Social Media And Your Self Worth - Helpful Tools To Deal With It All

Social Media And Your Self Worth - Helpful Tools To Deal With It All
Posted Category: Instagram

Photo: @emilycoxhead

Does social media bring you down? Is Instagram causing you anxiety? If you said yes, you’re certainly not alone.

According to HuffPost, 60% of people using social media reported that it has impacted their self-esteem in a negative way.

This topic has been in my mind in the past week or so, since when I was answering a branding questionnaire about my business:

“Are there aspects of your business that carry sentimental value?”

To which I said, “yes! Instagram can make a lot of people feel good or bad about themselves. Even if it’s their business Instagram. Improving their Instagram feeds can improve their self-esteem and impact their happiness.”

Today, I drove home from work listening to Ban.do founder Jen Gotch‘s podcast, and the episode was Are We Addicted To Social Media. She talks about social media, especially Instagram, and how it can affect your emotional and mental health.

Jen Gotch, seen here in her power color, shared some sound advice in dealing with social media and anxiety. Photo via: @jengotch

We are all different people. While to me it definitely feels good to get positive comments and engagement on Instagram, when I don’t, it doesn’t get to me on a personal level. I view Instagram (and social media) pretty objectively, and I also know enough about how it works not take it personally if a post flops.

So I thought I’d share some facts and suggestions for you to repeat to yourself, when you start getting caught in this trap.

Here’s why your Social Media success shouldn’t define your self worth:

1) Instagram engagement has dropped for EVERY SINGLE ACCOUNT.

It has nothing to do with your looks, your body, your content, your stories, your business or your personality. It has to do with the fact that there are twice as many Instagram accounts compared to two years ago, and the fact that people follow more and more accounts, so they see less. And the tendency is that it will keep dropping, so please keep that in mind.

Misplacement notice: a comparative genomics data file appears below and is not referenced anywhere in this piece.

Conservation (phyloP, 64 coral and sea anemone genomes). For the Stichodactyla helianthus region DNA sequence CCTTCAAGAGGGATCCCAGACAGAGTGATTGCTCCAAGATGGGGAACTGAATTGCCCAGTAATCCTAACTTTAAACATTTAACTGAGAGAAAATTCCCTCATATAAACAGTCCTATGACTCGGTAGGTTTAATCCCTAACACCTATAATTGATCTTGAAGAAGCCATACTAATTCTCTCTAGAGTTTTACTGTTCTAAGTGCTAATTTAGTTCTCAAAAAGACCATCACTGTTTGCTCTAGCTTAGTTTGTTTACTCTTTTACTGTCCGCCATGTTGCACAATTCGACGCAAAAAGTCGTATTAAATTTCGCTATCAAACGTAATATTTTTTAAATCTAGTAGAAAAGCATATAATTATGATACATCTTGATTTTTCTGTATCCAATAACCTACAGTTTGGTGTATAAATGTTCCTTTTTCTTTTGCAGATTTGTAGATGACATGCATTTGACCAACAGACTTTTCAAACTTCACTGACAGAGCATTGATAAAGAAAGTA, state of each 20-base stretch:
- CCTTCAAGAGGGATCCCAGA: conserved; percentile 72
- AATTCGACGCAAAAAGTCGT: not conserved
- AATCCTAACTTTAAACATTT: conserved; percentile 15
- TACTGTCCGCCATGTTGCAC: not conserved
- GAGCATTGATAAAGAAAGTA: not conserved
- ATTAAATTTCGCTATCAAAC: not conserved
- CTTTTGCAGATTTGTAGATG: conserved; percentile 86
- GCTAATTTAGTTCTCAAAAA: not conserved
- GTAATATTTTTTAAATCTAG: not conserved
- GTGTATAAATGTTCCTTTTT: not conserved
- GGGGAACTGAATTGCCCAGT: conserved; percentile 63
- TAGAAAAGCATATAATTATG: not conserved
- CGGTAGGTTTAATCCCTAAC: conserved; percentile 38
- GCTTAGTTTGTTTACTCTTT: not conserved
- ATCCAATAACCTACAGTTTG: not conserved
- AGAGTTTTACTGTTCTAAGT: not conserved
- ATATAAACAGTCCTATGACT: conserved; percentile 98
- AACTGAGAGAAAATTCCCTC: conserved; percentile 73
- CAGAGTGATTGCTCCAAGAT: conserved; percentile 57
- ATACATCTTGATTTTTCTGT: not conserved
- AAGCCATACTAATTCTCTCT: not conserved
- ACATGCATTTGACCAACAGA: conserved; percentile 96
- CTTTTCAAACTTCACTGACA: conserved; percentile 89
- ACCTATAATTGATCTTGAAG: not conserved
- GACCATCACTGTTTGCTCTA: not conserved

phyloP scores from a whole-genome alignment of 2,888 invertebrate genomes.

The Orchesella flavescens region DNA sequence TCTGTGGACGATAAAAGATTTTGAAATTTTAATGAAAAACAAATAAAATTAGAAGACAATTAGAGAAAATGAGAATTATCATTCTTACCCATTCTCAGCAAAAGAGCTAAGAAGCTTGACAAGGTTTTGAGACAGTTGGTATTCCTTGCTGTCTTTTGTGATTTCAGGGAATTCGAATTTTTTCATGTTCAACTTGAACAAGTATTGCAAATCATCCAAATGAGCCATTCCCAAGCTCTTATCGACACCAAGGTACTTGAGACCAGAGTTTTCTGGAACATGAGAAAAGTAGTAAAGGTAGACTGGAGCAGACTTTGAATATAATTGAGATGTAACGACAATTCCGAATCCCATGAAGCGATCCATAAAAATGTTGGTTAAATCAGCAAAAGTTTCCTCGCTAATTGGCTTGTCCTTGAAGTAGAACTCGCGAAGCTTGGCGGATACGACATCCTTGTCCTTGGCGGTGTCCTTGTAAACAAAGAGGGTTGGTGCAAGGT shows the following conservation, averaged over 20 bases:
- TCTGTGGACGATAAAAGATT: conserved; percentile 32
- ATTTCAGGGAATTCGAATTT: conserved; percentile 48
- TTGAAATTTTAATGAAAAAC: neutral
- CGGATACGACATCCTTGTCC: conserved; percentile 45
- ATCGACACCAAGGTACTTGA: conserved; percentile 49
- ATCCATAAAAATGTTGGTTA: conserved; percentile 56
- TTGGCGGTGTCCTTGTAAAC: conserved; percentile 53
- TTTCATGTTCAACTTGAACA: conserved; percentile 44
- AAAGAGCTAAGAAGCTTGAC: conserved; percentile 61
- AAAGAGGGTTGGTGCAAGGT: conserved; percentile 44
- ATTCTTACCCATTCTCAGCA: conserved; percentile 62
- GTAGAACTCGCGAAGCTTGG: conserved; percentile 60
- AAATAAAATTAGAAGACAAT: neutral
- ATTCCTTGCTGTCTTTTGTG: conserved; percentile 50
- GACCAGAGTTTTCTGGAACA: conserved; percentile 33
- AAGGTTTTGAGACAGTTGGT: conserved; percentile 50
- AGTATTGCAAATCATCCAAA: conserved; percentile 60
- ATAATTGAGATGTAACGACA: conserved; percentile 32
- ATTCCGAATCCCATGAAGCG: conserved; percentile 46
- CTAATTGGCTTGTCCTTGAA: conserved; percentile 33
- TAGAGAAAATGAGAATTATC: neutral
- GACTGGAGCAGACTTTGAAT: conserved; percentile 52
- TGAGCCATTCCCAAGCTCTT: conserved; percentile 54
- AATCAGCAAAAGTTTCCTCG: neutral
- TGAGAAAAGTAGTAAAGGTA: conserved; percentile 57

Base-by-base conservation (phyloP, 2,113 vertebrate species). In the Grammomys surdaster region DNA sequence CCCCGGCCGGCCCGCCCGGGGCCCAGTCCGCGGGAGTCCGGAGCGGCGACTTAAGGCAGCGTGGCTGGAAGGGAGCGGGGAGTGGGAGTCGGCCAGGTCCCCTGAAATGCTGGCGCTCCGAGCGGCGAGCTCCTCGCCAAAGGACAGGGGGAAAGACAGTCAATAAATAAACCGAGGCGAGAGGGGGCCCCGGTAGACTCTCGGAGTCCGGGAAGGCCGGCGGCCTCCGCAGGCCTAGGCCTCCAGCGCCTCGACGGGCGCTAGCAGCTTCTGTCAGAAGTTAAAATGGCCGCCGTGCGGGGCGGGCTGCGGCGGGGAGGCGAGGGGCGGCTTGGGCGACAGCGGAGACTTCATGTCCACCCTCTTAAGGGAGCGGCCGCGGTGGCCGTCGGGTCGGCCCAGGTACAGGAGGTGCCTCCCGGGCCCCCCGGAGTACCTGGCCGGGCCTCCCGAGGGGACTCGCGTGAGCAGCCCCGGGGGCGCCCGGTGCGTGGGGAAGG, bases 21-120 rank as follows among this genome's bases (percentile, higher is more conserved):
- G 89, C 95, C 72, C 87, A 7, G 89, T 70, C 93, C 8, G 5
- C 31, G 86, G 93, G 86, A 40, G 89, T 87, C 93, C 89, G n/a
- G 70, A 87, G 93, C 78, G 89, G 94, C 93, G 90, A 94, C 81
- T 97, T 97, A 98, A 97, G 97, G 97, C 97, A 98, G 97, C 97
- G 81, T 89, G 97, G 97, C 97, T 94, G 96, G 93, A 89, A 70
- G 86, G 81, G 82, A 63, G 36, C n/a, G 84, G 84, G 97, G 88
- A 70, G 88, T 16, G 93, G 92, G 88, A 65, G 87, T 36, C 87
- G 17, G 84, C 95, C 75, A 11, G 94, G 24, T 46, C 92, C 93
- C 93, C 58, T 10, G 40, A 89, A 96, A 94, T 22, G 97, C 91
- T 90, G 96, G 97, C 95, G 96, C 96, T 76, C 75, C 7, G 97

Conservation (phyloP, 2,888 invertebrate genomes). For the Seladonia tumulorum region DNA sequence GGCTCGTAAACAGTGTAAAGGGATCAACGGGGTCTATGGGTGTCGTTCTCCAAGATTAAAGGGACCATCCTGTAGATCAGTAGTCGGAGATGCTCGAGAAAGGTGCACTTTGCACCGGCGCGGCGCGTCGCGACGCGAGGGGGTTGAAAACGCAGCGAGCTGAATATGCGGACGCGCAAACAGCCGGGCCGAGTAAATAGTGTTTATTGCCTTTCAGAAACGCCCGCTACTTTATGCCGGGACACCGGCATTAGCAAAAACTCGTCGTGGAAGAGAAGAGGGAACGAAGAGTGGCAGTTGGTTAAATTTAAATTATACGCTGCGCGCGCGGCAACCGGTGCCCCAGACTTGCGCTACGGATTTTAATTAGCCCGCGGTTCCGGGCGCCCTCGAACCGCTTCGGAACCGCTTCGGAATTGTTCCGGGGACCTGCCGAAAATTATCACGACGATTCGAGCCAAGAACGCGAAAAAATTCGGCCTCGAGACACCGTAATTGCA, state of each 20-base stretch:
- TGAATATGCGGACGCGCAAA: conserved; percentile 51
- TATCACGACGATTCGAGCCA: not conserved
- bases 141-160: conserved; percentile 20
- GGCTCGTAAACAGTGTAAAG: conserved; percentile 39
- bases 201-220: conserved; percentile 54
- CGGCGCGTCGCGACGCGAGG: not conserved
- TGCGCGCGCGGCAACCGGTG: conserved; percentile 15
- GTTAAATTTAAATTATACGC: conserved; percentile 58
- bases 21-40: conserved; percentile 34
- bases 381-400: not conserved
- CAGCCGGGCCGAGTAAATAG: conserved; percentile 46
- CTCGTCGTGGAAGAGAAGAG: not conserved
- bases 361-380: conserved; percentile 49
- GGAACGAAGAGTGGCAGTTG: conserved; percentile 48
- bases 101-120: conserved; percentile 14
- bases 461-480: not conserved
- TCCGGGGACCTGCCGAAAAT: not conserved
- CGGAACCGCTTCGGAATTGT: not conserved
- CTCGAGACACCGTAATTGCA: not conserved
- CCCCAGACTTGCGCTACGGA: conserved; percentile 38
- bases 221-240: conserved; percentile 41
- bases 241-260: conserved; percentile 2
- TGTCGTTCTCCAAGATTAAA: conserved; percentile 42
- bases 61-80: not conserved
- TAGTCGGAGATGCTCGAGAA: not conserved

2) There is an algorithm, and you shouldn’t take that personally.

The Instagram algorithm will favor posts with the highest production level, all the best practices, and posts that were published at a time your audience is active (which can totally be a hit or miss). Those things have to do with people’s and brand’s resources, not worth.

3) You can’t tell the whole story by looking at someone’s Instagram account.

Please remember that before you compare yourself. That photo that shows a “perfect” body or an amazing looking product can be highly doctored. Their high Instagram numbers can mean bought followers and likes.  Maybe that successful business they portray on their account is actually bankrupt. Maybe that perfect relationship they talk about in their sunset couple shot is not nearly as perfect as the photo. Everyone has their struggles.

On the other hand, remember that you’re in control of the content you consume. On her podcast, Jon Gotch has a suggestion we can TOTALLY get behind. It’s simple:

Think of 5 accounts that don’t add anything positive to your life and unfollow them.

It could be a competitor’s account that makes you feel insecure about your business, an influencer account that makes you feel unworthy, an ex-boyfriend that you love to hate. Unfollow, unfollow, unfollow.

Then find 5 accounts that make you happy and inspired and follow them.

A hilarious meme account, cute pets, a body positive influencer, art, any great account related to your hobby, all these will do.

If you need a few ideas to get started, try @paulthecorgi (a grumpy dog with gorgeous art direction? yes, please!), @thehappynewspaper (sweet, fun and uplifting!), and @pablo,rochat (pure genius silliness).

For those of us using Instagram for business (bloggers included), here’s another great way to establish boundaries: plan your content ahead and set it to auto-publish.

It’s totally okay to disconnect on weekends. It’s not just okay, it’s recommended! People will understand if you don’t answer to them until Monday. There’s actually a big chance they will not be paying attention until then either.  Use a planning app like Planoly or Later to create and schedule content ahead of time and take a break. You will not only feel better, but also avoid burnout.

If you’re going on vacation, you should do the same. Schedule your posts ahead for auto-publishing through Instagram partner apps. It’s okay if those posts don’t have location tags or tags on photo (most planning apps don’t allow you to do this yet).  If you will be away for more than a couple of days, I just recommend you’d temporarily revise your bio to let people know. Something like: “currently on vacay! Will get back to all of you after [insert date here]”.

If you see a friend that is letting Instagram bring them down, step up to help. Share this article, share Jen’s strategy, and plan a phone-free weekend activity (a movie, spa day, a dance class).

There’s so much good that can come from social media especially for both our business and personal connections. We only need to protect ourselves from the negatives and learn to find balance. For me, it’s to get better at disconnecting.

Take care of yourselves, you’re all amazing!

xoxo,

Manu, Founder of Your Social Team.

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Related: Instagram Finally Gives Us The Goodies On Their Newest Algorithm.